Now that I'm finally feeling better, I'm going to start tackling that list of things in the post below this one. Thanks for your patience!
We didn't intend to attend the Easter Vigil. Our relative newness to the whole experience of singing with the choir, our children's ages and the fact that we'd be asking them to participate in a Mass that would begin late and probably last at least three hours, even the fact that my husband and I haven't attended an Easter Vigil since the year we were married--all these things made us afraid to try. We made our plans for Easter around the intention of attending our usual Mass at eleven a.m.
But God has plans for us that we don't have for ourselves, and sometimes His plans include relatively small things. As we were preparing to leave the Good Friday services I found out that only one tenor was actually planning to be at the Vigil, unless my husband was there as well. We talked it over with the children, who were more than willing to try attending the Vigil, and before we knew it we were back in church Saturday night, only a little later than we'd been the night before.
It was incredible to be there with them, to sit in the darkened church, to feel the excitement of my youngest one who was eager to see just how all those candles the people were holding would come alight. It was amazing to hear the readings and join in singing the psalms, most of which occurred in almost complete darkness. The contrast when we began singing the "Gloria" and all the lights in the church blazed brightly as the bells rang out, was unbelievable--my second daughter said that it was so beautiful it almost made her cry.
For me, the verge-of-tears moment came at the baptisms. There were nearly thirty, from what I recall. Many of the newly-baptized were young; some were siblings, and their parents beamed proudly as the children became Catholic. But some were adults, too, who approached the sacrament with almost palpable joy, the joy of a seeker who has finally found that pearl of great price.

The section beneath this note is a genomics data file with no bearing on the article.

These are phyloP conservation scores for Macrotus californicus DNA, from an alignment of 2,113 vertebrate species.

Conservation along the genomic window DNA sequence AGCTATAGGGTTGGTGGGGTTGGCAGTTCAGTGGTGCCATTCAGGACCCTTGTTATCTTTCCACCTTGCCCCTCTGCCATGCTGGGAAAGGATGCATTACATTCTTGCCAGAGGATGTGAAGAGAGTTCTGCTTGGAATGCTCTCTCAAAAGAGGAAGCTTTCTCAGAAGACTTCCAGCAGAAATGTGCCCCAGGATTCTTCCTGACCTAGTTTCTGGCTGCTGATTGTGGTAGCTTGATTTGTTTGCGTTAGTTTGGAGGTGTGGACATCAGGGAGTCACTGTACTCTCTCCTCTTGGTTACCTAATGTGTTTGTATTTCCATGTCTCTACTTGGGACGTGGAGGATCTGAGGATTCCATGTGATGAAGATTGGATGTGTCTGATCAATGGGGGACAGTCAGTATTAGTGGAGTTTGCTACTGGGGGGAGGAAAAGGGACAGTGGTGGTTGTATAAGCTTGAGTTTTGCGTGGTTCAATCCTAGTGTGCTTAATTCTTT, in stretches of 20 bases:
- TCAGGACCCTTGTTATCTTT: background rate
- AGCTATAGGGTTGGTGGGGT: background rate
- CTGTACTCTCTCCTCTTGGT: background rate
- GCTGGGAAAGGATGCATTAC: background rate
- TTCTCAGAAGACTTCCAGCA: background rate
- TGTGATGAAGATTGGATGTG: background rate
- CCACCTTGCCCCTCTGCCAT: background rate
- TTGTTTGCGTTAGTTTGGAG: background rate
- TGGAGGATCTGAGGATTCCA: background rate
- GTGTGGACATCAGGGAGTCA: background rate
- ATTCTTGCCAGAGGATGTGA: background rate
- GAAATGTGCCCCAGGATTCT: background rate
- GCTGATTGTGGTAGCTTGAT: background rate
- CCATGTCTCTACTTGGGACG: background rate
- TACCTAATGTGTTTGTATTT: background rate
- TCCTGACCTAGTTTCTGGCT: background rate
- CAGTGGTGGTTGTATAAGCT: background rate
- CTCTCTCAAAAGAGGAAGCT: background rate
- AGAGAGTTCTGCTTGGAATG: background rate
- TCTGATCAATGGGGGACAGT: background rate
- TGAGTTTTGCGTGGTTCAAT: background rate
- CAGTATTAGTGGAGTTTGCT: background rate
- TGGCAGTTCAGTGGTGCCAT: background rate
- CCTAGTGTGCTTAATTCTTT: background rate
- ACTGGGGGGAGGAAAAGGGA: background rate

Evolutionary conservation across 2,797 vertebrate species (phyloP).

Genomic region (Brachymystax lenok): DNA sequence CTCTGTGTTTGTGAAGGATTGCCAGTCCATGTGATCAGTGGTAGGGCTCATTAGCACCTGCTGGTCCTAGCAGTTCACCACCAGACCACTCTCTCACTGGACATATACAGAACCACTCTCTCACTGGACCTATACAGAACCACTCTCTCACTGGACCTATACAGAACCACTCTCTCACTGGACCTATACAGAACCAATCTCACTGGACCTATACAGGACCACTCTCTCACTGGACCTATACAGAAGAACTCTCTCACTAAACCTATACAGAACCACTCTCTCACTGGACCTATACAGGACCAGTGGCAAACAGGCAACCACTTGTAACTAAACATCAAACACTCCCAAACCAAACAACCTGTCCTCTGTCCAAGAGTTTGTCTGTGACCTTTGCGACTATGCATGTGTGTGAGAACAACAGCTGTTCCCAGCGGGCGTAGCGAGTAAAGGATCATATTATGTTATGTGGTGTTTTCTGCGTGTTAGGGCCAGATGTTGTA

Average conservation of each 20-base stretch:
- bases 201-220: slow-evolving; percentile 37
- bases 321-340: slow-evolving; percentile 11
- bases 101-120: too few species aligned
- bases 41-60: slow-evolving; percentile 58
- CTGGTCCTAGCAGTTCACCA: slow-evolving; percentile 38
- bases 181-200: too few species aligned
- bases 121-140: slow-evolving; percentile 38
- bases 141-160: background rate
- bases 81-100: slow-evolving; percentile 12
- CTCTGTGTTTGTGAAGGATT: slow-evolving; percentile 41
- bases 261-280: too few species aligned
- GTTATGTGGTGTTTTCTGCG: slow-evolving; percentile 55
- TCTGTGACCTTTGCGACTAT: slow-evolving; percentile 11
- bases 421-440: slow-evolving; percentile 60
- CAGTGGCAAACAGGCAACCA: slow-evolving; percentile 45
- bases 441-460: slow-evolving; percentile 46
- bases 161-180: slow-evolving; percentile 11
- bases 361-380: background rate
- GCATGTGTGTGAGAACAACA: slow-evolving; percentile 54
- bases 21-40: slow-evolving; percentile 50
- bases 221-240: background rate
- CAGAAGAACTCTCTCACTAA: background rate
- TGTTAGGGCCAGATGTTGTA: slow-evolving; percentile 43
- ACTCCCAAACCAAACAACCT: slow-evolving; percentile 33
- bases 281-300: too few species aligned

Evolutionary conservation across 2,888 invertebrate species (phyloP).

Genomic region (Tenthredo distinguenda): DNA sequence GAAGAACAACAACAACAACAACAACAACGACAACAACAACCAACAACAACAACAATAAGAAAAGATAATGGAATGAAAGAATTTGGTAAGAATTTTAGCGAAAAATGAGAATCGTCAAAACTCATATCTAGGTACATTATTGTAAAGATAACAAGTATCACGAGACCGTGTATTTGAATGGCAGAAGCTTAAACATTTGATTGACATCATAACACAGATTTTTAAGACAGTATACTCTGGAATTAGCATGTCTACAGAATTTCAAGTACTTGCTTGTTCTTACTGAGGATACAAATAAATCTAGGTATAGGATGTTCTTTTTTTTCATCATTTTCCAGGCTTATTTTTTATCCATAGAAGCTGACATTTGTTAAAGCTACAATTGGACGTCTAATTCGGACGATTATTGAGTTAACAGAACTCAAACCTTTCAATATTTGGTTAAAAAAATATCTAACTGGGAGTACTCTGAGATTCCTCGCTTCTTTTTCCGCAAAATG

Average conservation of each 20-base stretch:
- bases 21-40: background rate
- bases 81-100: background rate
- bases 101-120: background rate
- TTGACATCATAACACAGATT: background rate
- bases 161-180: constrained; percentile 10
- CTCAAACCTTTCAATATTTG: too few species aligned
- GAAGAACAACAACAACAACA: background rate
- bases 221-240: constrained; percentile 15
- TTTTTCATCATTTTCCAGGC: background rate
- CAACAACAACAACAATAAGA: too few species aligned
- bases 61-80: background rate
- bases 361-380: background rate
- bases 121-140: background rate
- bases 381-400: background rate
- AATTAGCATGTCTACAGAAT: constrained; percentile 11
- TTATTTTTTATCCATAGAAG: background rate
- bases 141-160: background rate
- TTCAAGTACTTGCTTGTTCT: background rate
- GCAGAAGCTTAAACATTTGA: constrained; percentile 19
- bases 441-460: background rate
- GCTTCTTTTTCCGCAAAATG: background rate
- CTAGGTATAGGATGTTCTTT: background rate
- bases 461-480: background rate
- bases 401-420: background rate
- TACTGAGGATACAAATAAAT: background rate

It was their joy that made my eyes a little misty. For those of us, like me, who are cradle Catholics it can be a little easy sometimes to take this incredible gift, the gift of faith, a bit too lightly. We can forget how graciously God has bestowed this gift, which we do not earn, on us. We can even forget its terrifying cost.
The newly-baptized on Easter night aren't going to forget those things any time soon. As they stand up, dripping and beaming, from their kneeling positions in front of the baptismal font, they remind all of the rest of us just how precious a gift our faith is, just how important it should be in our lives, just how much we should be willing to do to preserve and defend it.
The sad reality is that people do lose that gift. I always think of the parable of the sower, and how even some who receive the Good News with joy can grow weary when the time of trial comes, as it comes for us all. Not for nothing does Our Lord speak of coming like a thief in the night; not for nothing does He warn us that we don't know the day or the hour that we will be put to the test. Our faith cannot grow without Him; we can't remain steadfast without Him; we can't plant it in hope or nourish it in love without Him.
As the newly-baptized gathered at the foot of the altar along with those who, already baptized, were to enter full communion with the Church by receiving the Eucharist and Confirmation, I found myself praying for all of them, and for all of us, to be strengthened in faith against the time of trial. I also found myself praying for those who join the Church with such joy only to leave it two or five or ten or twenty years later, and for those baptized Catholic as children but never raised in the faith, that all of these might somehow, someday, find their way back home.